Either way, we’re left with some unanswered questions because the officers are no longer alive. For example, why choose a fig tree, which spills a pungent and irritating latex once damaged? In Tabarca it would have sense: it was the only tree on the island. But, what about Altea? Often, questions generated by ethnobotanical studies have no answer, because the last knowledge repositories of this type have died, lost their memory, or do not want to remember. And it will have to be some very well-founded hypotheses, proper comparisons, or indirect sources that bring us closer to some sensible response. The case of these inconclusive questions regarding the ritual’s fig tree would be a good example in order to stress the need to address, expose and show the shortcomings in ethnobotanical research.
Even so, and as we will see, this ritual is in a similar way celebrated also in other places such as, for example, Villajoyosa and Manacor.
The Villajoyosa Crack Willow
This is other version I heard from my father-in law, Juame Soler Soriano, from Villajoyosa, he also recorded it in his book Des del cantó d’El Mercantil (1995).
In the book, he says that next to the Vila, or Amadòrio, river and nearby the Llinares mill of the known as Era Soler district, had appeared –many, many years ago– a unique bush in the region: a crack willow. Healing virtues were attributed to it on the most special night of the year, San Juan Night. It likely was a Salix fragilis, with whose fine branches basketry objects can be made.
For decades, mothers with broken children came to visit the crack willow from all over the Marina Baja region in order to carry out the San Juan Night ritual. There were people from neighboring Orxeta, Sella; Aigües, on the other side of Cabeçó d’Or through the Mola ravine; and even wealthy people from Alicante and Elche riding luxurious carts with a broken son in it. This influx allowed to set up a small trade fair, in the Jeroni Zaragoza eras, where traditional products such as muffins and toñas, brown coca and rolls, mantecados, mistelas, medicinal herbs, etc. were sold. At dusk, old things and dry bushes were collected to set them on the San Juan bonfire, around which it was customary to sing and dance.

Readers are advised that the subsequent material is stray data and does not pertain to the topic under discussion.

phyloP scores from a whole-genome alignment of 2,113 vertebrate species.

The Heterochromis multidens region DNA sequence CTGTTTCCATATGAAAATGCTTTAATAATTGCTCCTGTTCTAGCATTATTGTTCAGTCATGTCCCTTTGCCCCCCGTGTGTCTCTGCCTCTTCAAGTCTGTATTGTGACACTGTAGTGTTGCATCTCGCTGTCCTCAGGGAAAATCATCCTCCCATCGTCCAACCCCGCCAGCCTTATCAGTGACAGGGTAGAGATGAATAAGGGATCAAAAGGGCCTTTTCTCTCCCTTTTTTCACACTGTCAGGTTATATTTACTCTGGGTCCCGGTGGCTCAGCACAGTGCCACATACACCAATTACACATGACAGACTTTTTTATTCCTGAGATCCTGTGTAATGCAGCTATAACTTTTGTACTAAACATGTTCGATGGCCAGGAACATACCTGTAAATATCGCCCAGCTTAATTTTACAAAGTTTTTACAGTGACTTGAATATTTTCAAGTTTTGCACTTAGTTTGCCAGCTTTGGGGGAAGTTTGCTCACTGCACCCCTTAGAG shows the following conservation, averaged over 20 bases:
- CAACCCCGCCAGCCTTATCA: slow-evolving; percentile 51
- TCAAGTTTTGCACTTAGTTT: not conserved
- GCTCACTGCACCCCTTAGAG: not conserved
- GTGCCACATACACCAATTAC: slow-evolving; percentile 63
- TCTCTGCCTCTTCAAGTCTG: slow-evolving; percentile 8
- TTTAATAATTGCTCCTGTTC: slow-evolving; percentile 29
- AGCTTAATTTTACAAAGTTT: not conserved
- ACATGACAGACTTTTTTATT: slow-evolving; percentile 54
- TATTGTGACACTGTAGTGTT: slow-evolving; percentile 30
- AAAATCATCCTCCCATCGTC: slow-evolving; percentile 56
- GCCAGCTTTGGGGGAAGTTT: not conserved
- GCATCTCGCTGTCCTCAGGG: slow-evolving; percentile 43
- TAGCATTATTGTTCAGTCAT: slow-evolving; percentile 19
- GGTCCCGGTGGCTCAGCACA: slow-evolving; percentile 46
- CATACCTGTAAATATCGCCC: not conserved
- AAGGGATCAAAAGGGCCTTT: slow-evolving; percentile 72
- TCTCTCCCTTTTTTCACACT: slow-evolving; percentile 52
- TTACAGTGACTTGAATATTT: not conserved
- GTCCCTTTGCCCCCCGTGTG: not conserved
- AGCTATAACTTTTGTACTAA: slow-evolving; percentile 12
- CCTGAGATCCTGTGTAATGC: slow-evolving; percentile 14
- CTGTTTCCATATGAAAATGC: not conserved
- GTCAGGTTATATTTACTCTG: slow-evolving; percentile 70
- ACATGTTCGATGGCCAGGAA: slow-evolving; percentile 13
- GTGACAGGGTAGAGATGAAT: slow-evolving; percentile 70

Gathered in the fire’s light they took out from the carrycots their prepared dinner: rabbit with tomato, pepper with sangatxo (the black part of the bluefish meat: tuna, frigate tuna, bonito), potato and onion tortilla, brine, xafaes (crushed) and del cuquello olives… while the wine barrel were passing by among the diners. After dinner, the improvised barbed orchestra tuned the instruments and began to liven up the party encouraging them to dance –something mainly done by the younger and unmarried, while the older ones, sittings in the traditional cadires de bova (vogue chairs), enjoyed watching them dance and remembering with nostalgia the times when they did it too… or the chance to do it they lost. All this while talking about harvests, water, or weather. Between the pieces, the soul was filled with sweets or spirits’ sips sweetened with anise (Pimpinella anisum), els anisats –emulsified in water in order to form the so-called “nuvolets“. And people coming from Elche would surely sing allusive drink-related songs, such as “De l’aigua dolça venim” (we come from sweet water).
Heal the broken child
At midnight, the mothers with broken children went to the Llinares mill, next to which grew the miraculous crack willow. Those in charge of the ceremony made a longitudinal cut in one of the crack willow branches in order to be able to separate it into two parts, leaving a buttonhole through which passed the creature.
Once reached the bush and placed in a circle, they began the liturgy of passing the child through the cuts made in the crack willow branches while repeating the magic formula three times:
-Here it is, Juan
-Here it is, María
-Those who have got «trencaura» (hernia)
-May the one who heals everything heal your «trencaura»
And, as in the case described in Tabarca with the fig tree, the one who had directed the process took the child, pressed his hernia’s bulge into the lower belly until it disappeared, and very carefully girded the child’s groin. On the other hand, with another bandage of the same cloth, the two parts of the crack willow branch were joined and covered with mud.
As we have also said before if after forty days the tear of the crack willow branch had closed, which means both parts had fused together and the branch was still alive, then the child’s intestinal envelope tear would also have closed (… or not).
In Villajoyosa case, the crack willow tradition lasted until the last century’s twenties, when the crack willow dried up. The ritual and the small party celebrated to heal the broken children in the Era Soler along the magical night of 23 to 24 June ended with it.